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AFR Magazine

Why it costs $290 (no refunds) just to book this dining experience

Degustation today is an exploration of the enduring charm of the high-end tasting menu, and the discovery that survival takes many forms. From the upcoming Culinary issue, out on June 24.

Restaurant Botanic’s six-part “Marron” dish.  Jonathan van der Knaap

Jill DupleixFood writer

In Australia, the degustation menu is linked to the introduction of nouvelle cuisine in the 1970s, with its smaller, lighter, creatively presented dishes. What sealed the deal for the multi-course menu, however, was when the chef became the restaurant owner and not just an employee of a restaurateur.

The act of dining shifted from diners ordering what they wanted to eat to chefs cooking what they wanted to cook.

In Melbourne, a young chef named Stephanie Alexander opened Stephanie’s in 1976. The redoubtable Alain Fabregues launched The Loose Box in Perth in 1979. Self-taught cooks Gay and Tony Bilson launched Berowra Waters Inn in 1984 on the Hawkesbury River. It was Degustation or Bust. Since then, casual dining has shifted to share plates and world cuisine. But degustation is still the order of the day at the Big Night Out end of the market.

Clockwise from top left: Ele by Federico and Karl’s sunrise to sunset; potato millefeuille, smoked cod brandade; chardonnay fresh to frozen; ocean; marron two ways; rice chip, scarlet prawn. 

Not that everybody is a fan. The late Sunday Times restaurant critic AA Gill once described degustation dining as a traumatic experience. “There is a panic in the middle of the meal when you don’t know how far you’ve come, and when you are going to get to the end,” he wrote. “You start crying. I have begged them to stop.”

During the pandemic, industry observers such as restaurant critic Terry Durack forecast a painful death by COVID-19 for degustation dining, assuming that people would flee back to cheaper, more local dining options. “I seriously thought that the last thing people would want was to be in a confined space, unable to leave, with no control over what happens next,” he says. “Like being in lockdown once again, only at a table.”

But as restaurants emerge from two years of brutal closures, restrictions and staff shortages, it appears to be on the rise for two simple reasons: the diner wants it, and the chef loves it.

“Degustation is the only way chefs of high calibre can express themselves and deliver an experience,” says Federico Zanellato of Ele by Federico and Karl, which opened at The Star Sydney in April. “And people are always willing to spend more on an experience. They want to commit to three or four hours at the restaurant and immerse themselves in it.”

Zanellato, who also owns fine-diner Lumi Dining, had his doubts, however. “When we reopened after COVID, I thought people would not have the money for fine dining and would not want to sit down with other people in a closed room,” he says. “But the demand for premium degustation with more dishes and a longer experience was crazy. I was so wrong.” At Lumi Dining, the average spend is now higher than before the pandemic. “I think maybe now is not the time to change after all,” he laughs.

For Justin James, chef and owner of Restaurant Botanic, nestled inside the Adelaide Botanic Garden, degustation dining enables him to offer a unique experience that speaks of time and place.


“Diners want something special, transformative,” he says. “We want our guests to enjoy a mini holiday for the four hours they are here, and we commit to delivering that.”

Commitment is not the first word most people would think of to describe dining out, but degustation chefs refer to it constantly, in terms of both time and money. Restaurant Botanic opened in July last year with The Garden Trail menu of 20 courses for $290 a person, to be paid in full at the time of reservation. With no refunds.

“There are not many restaurants that I know of in Australia who could make that call,” says the Detroit-born James, formerly executive chef of Melbourne’s Vue de Monde. “But we have been fully booked almost since day one. And with only 36 guests and five services a week, it’s extremely difficult for us if a table of four doesn’t show up for their reservation.”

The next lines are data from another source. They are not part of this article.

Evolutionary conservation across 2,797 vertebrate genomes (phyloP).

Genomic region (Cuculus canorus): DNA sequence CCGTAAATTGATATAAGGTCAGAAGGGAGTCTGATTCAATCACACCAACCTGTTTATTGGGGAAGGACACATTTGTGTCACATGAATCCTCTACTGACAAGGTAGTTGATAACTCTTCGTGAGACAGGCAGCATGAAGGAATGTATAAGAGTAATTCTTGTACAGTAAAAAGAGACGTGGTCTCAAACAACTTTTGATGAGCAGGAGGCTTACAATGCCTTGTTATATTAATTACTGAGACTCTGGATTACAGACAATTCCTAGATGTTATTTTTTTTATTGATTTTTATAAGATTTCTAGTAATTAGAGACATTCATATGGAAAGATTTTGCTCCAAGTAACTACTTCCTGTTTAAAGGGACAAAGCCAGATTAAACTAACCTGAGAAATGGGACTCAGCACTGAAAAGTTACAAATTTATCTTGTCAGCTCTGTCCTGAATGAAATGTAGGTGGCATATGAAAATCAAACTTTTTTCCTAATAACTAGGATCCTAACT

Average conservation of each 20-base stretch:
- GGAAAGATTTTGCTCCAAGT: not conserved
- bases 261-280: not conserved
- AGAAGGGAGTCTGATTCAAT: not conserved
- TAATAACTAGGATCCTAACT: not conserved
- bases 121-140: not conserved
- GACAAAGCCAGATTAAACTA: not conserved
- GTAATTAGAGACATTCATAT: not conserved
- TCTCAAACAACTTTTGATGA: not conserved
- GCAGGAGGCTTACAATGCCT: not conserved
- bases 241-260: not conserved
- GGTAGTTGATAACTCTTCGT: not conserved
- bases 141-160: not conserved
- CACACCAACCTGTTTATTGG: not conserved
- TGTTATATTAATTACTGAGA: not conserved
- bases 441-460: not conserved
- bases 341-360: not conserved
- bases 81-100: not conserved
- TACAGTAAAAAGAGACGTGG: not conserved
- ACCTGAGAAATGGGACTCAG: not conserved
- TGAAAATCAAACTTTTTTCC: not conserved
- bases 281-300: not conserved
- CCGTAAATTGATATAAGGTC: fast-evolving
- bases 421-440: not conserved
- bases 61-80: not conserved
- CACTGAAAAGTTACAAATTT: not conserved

Devising a series of small, consecutive dishes allows chefs to create their own language. James says that spending a longer period with guests also lets him showcase the diversity of flavours that come from the gardens, and to tell their stories.

Clockwise from top left: Abalone, daikon and sea urchin hot sauce; Prawn taco; Murray cod steamed in paperbark with garum butter and celeriac; Jerusalem artichoke, chive and chamomile; A bowl of mushrooms; Davidson plum, lemon verbena, mountain pepper; Sydney rock oysters, desert limes, green ants and charred cream; Bluefin tuna, charcoal roasted eggplant, yoghurt.  Jonathan van der Knaap

“Ingredients are like letters, and you start putting those letters together, and you have words. More words and you have a sentence.” He doesn’t think of it as degustation. “They’re not 20 different dishes to us, they’re 20 unique flavour combinations,” he says. “I don’t even call desserts, desserts. They are just dishes that can still be savoury but focus a little more on sweetness.”

With the entire botanic gardens at his doorstep, he has a constant and ever-changing reminder of seasonal diversity. “The garden has its own seed bank to protect that diversity for the future. One of the first things we did was to create the equivalent with our Ferment Lab, fermenting and preserving 2000 kilograms of garlics, vinegars and pickles.”

James is gently scathing about the trend for chefs to have gardens. “They put a couple of leaves on the plate to remind you where you are,” he says.

“I want to push myself more. What can I do with those leaves, how can I change them and serve them, so they still form a story about the garden?”

To illustrate, James smokes abalone in paperbark and grills it over a wood fire. The tender meat is tossed in a butter made of abalone livers and served on a rock under its own shell with a hot sauce of sea urchin, carrot and chilli, lightly grilled daikon and a single leaf of Geraldton wax, a citrusy, aromatic native.


At the table, guests are invited to lift the shell to reveal the abalone, as if they have caught it themselves. Sweet marron is cooked in lemon myrtle leaves and branches, with corn and fermented chilli.

Tangy Davidson plum is infused with lemon verbena and mountain pepper in a sorbet, and the gardens’ fallen bunya branches are used to infuse a sweet custard, glazed with wattleseed miso and native thyme leaves.

Clockwise from top left: Restaurant Botanic final bites – shiitake fudge, sour beets, finger lime and verbena; Red hair kangaroo barely cooked on charcoal; Red love apple with muntari, riberries, juniper and buttermilk; Sweet damper; Wagyu and brassica cooked on a pine branch; Potato and caviar; Bunya bunya and native thyme. Jonathan van der Knaap

Croissant dough is wrapped around a branch and cooked over the fire, glazed in parsnip caramel and finished with roasted grated macadamia. Pine needles are gathered to flavour a caramelised fudge, speckled with dried shiitake mushrooms and rolled in shiitake powder; one of the small bites at the bedtime end of the menu. And that’s just six of the courses, with a further 14 to go.